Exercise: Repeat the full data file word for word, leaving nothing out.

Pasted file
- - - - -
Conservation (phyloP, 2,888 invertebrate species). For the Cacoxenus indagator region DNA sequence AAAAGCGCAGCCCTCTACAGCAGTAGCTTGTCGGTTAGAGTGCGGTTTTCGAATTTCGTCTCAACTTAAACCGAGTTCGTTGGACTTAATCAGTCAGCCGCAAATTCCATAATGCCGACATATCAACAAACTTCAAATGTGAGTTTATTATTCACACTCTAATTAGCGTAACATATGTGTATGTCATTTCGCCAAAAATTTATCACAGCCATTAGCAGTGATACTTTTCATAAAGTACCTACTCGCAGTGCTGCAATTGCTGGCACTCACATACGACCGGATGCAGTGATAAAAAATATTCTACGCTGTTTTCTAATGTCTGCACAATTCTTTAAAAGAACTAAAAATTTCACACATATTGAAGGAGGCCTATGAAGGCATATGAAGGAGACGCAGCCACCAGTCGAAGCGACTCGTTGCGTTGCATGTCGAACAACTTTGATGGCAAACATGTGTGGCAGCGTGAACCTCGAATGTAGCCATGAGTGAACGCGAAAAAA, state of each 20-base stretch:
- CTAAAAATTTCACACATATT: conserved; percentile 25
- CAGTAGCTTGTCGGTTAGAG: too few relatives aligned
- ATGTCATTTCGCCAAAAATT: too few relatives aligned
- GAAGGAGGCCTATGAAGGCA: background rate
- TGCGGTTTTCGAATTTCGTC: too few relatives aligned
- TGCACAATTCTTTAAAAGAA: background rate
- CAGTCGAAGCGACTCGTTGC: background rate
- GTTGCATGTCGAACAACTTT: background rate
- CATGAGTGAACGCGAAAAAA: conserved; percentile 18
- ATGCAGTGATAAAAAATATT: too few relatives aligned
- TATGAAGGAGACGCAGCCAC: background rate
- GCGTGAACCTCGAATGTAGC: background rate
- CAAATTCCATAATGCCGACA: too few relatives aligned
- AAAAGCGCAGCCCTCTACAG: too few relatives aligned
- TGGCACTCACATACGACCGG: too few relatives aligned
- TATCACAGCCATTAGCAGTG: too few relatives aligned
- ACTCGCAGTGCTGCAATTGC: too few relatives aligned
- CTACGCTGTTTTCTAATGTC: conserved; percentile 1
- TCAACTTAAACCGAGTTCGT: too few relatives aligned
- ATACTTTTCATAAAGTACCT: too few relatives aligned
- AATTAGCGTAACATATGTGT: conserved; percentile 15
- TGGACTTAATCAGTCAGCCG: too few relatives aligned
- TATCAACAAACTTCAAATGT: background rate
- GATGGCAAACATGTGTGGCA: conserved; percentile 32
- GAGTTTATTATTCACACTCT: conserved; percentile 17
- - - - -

Conservation (phyloP, 2,888 invertebrate species). For the Cacoxenus indagator region DNA sequence AAAAGCGCAGCCCTCTACAGCAGTAGCTTGTCGGTTAGAGTGCGGTTTTCGAATTTCGTCTCAACTTAAACCGAGTTCGTTGGACTTAATCAGTCAGCCGCAAATTCCATAATGCCGACATATCAACAAACTTCAAATGTGAGTTTATTATTCACACTCTAATTAGCGTAACATATGTGTATGTCATTTCGCCAAAAATTTATCACAGCCATTAGCAGTGATACTTTTCATAAAGTACCTACTCGCAGTGCTGCAATTGCTGGCACTCACATACGACCGGATGCAGTGATAAAAAATATTCTACGCTGTTTTCTAATGTCTGCACAATTCTTTAAAAGAACTAAAAATTTCACACATATTGAAGGAGGCCTATGAAGGCATATGAAGGAGACGCAGCCACCAGTCGAAGCGACTCGTTGCGTTGCATGTCGAACAACTTTGATGGCAAACATGTGTGGCAGCGTGAACCTCGAATGTAGCCATGAGTGAACGCGAAAAAA, state of each 20-base stretch:
- CTAAAAATTTCACACATATT: conserved; percentile 25
- CAGTAGCTTGTCGGTTAGAG: too few relatives aligned
- ATGTCATTTCGCCAAAAATT: too few relatives aligned
- GAAGGAGGCCTATGAAGGCA: background rate
- TGCGGTTTTCGAATTTCGTC: too few relatives aligned
- TGCACAATTCTTTAAAAGAA: background rate
- CAGTCGAAGCGACTCGTTGC: background rate
- GTTGCATGTCGAACAACTTT: background rate
- CATGAGTGAACGCGAAAAAA: conserved; percentile 18
- ATGCAGTGATAAAAAATATT: too few relatives aligned
- TATGAAGGAGACGCAGCCAC: background rate
- GCGTGAACCTCGAATGTAGC: background rate
- CAAATTCCATAATGCCGACA: too few relatives aligned
- AAAAGCGCAGCCCTCTACAG: too few relatives aligned
- TGGCACTCACATACGACCGG: too few relatives aligned
- TATCACAGCCATTAGCAGTG: too few relatives aligned
- ACTCGCAGTGCTGCAATTGC: too few relatives aligned
- CTACGCTGTTTTCTAATGTC: conserved; percentile 1
- TCAACTTAAACCGAGTTCGT: too few relatives aligned
- ATACTTTTCATAAAGTACCT: too few relatives aligned
- AATTAGCGTAACATATGTGT: conserved; percentile 15
- TGGACTTAATCAGTCAGCCG: too few relatives aligned
- TATCAACAAACTTCAAATGT: background rate
- GATGGCAAACATGTGTGGCA: conserved; percentile 32
- GAGTTTATTATTCACACTCT: conserved; percentile 17